Answers from Our Experts (5)
I've lived in San Francisco a couple of different times and moved around a bit. I'm very happy with what's happening in the Intermission, or the southeast corner of Hayes Valley, as it's known. Lots of walking traffic, cool container pop-ups from the Proxy project, cafés, a great wine shop and even a travel supply shop.
San Francisco is a neighborhood-centric city. Ask anyone who lives in the Mission what the best neighborhood is and they'll answer the Mission. The same goes for every other neighborhood, but here are my personal favorites.
With its gorgeous houses and stunning views, Pacific Heights is the city's most glamourous neighborhood. The main street for shopping, dining, and people watching is Fillmore Street. Cow Hollow is a great neighborhood for young people. Union Street is filled with bars, coffee shops, and trendy restaurants. North Beach is the most historic neighborhood and is perfect for everyone young and old. It offers famous Italian restaurants, boutiques filled with local treasures, and bars that craft some of the city's best cocktails. The Lower Haight could be described as the most man-friendly neighborhood. There's plenty of sports bars, dives, and cheap, but tasty eats. Hayes Valley offers a little something for everyone, from locally made furniture to vintage clothing to gourmet ice cream. Finally, the Mission district is the city's hippest neighborhood. It's the home to the most happening restaurants, bustling bars, and intense dance clubs. The Mission is also known for its exceptionally authentic Mexican cuisine.
Again that word "best" is a tough one to discect. One woman's "best" is another woman's "meh."
But, San Francisco is a city of neighborhoods. Ask someone where a restaurant or bar is and they won't toss out the address or streetname. They'll say, "In the________ (fill in neighborhood)."
Be in the neighborhood know with these popular districts. Or discover the others---just grab a map and go!
Castro/Upper Market: Buzzing with pride, nightlife, and cafés, this neighborhood whole-heartedly embraces its title as "Gay Capital of The World."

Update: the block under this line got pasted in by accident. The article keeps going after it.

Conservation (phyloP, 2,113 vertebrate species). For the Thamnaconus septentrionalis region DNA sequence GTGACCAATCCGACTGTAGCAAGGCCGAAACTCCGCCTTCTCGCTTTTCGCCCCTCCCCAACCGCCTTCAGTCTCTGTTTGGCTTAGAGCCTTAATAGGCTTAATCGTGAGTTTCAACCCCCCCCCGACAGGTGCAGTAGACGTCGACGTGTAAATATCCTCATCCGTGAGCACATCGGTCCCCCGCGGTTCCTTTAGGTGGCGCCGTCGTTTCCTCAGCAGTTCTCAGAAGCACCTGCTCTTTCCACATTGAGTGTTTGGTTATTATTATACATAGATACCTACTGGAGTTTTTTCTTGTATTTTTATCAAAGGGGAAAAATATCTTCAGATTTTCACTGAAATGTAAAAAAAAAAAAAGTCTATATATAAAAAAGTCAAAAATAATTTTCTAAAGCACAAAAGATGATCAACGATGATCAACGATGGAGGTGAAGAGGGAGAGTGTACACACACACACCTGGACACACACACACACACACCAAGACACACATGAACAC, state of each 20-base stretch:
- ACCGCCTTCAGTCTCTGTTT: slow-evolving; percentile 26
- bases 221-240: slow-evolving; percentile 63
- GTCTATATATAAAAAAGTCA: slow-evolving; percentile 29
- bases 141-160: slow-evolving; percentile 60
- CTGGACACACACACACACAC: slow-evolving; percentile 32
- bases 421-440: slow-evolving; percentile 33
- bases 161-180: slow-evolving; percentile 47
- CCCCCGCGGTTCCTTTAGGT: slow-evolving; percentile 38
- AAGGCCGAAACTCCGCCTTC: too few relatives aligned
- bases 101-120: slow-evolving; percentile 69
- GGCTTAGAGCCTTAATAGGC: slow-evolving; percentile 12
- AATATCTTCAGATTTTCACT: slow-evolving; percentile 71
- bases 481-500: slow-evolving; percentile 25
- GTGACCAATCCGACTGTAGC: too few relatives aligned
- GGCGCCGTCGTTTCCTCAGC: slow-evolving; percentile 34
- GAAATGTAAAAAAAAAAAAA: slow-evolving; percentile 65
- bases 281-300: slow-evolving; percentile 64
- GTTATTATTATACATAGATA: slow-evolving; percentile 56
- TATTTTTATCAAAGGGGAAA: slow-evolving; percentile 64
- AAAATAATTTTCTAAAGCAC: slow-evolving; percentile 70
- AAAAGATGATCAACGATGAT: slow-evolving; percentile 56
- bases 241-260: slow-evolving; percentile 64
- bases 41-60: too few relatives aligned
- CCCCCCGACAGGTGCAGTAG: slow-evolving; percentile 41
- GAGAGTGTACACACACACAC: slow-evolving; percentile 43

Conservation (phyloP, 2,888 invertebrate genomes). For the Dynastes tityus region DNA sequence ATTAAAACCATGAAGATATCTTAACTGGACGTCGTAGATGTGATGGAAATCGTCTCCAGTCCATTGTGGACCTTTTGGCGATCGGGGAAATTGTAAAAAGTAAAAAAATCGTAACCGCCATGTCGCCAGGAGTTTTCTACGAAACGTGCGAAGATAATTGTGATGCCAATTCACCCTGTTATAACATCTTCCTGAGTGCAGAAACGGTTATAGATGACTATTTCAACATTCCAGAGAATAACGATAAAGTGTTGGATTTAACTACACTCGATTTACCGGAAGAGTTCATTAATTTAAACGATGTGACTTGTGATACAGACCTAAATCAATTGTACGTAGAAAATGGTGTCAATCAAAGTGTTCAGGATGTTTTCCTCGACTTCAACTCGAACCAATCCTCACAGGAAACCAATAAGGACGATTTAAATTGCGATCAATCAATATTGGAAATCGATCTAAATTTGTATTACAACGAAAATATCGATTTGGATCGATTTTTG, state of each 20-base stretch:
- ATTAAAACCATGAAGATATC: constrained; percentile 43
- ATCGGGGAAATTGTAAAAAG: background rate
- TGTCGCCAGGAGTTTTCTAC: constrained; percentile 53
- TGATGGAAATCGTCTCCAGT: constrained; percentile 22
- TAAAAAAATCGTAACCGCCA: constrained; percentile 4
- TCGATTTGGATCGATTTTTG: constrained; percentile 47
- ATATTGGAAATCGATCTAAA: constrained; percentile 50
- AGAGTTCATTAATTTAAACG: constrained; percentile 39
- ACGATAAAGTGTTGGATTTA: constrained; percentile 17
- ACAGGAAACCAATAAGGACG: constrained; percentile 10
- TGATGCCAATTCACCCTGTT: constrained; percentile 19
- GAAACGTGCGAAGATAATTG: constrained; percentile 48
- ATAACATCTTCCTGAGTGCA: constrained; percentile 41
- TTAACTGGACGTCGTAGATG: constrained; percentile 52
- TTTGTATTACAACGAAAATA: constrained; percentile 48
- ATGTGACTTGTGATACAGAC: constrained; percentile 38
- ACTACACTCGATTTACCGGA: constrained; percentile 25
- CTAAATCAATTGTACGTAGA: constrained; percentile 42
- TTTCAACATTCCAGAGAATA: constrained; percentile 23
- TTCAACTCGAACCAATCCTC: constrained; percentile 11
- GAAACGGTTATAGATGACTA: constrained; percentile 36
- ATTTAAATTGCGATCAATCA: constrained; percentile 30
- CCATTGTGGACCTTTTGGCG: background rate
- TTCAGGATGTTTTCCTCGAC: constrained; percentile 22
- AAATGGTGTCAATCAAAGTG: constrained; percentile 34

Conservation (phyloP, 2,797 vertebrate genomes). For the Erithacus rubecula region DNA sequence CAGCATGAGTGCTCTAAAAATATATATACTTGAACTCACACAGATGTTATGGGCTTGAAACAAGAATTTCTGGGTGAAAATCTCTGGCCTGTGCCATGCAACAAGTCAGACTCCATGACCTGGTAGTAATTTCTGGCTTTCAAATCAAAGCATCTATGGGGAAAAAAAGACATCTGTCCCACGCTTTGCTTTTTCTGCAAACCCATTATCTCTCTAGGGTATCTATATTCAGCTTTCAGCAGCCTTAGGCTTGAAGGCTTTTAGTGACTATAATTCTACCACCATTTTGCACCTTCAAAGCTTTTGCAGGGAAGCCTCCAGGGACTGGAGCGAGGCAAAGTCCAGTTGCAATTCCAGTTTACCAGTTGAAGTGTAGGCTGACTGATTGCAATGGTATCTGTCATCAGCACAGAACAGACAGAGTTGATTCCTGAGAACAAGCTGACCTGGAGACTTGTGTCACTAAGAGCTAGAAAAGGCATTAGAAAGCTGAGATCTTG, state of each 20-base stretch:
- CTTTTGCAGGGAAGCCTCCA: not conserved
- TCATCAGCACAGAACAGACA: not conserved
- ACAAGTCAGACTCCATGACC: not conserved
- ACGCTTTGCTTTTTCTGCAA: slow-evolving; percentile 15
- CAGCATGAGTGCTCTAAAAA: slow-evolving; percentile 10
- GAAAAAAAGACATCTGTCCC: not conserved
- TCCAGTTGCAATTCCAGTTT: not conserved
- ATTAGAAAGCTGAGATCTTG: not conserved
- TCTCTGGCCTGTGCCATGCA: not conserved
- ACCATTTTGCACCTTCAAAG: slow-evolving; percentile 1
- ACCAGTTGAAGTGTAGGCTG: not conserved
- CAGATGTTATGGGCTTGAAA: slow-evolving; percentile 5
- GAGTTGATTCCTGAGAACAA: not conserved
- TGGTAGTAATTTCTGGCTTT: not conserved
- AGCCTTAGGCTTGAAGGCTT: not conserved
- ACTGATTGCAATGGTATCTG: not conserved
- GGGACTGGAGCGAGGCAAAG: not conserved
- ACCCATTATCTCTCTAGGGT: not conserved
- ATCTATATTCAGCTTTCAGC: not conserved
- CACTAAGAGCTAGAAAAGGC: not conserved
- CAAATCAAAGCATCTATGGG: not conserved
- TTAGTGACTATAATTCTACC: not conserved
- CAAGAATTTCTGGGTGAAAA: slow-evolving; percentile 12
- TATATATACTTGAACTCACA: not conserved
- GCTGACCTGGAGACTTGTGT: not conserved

Union Square: If retail therapy is what the doctor ordered then this is where you fill the prescription. The biggest names in fashion are found in and around this bustling downtown square.
SOMA: Stands for South of Market and that is a clue to where it's located too. Here you'll find a mix of run down buildings and upscale clubs and hotels, museums, restaurants, and of course AT&T park, home of the 2012 World Series Champs--- the San Francisco Giants.
North Beach: Some cities have Little Italy, we have North Beach, a small neighborhood filled with Italian restaurants, gelato shops, jazz clubs, pizzerias, and the picturesque Saints Peter and Paul Church.
The Mission: Named for Mission Delores, founded in 1776, this neighborhood is one of the city's hottest and a popular place for nightowls. There's always a new restaurant or bar opening, and some argue the best Mexican food is found here too. Only one way to find out! Check out the
Haight-Ashbury: The Summer of Love put this famous corner on the map and these days, The Haight (also the name of the street) is still popular with hippies and hipsters alike. A great place to window shop, eat, drink, and people watch.
Hayes Valley: Hayes Street has become a pleasant place to play, wtih galleries, eateries, unique boutiques and vintage shops dotting this stretch of street just West of Van Ness and Civic Center.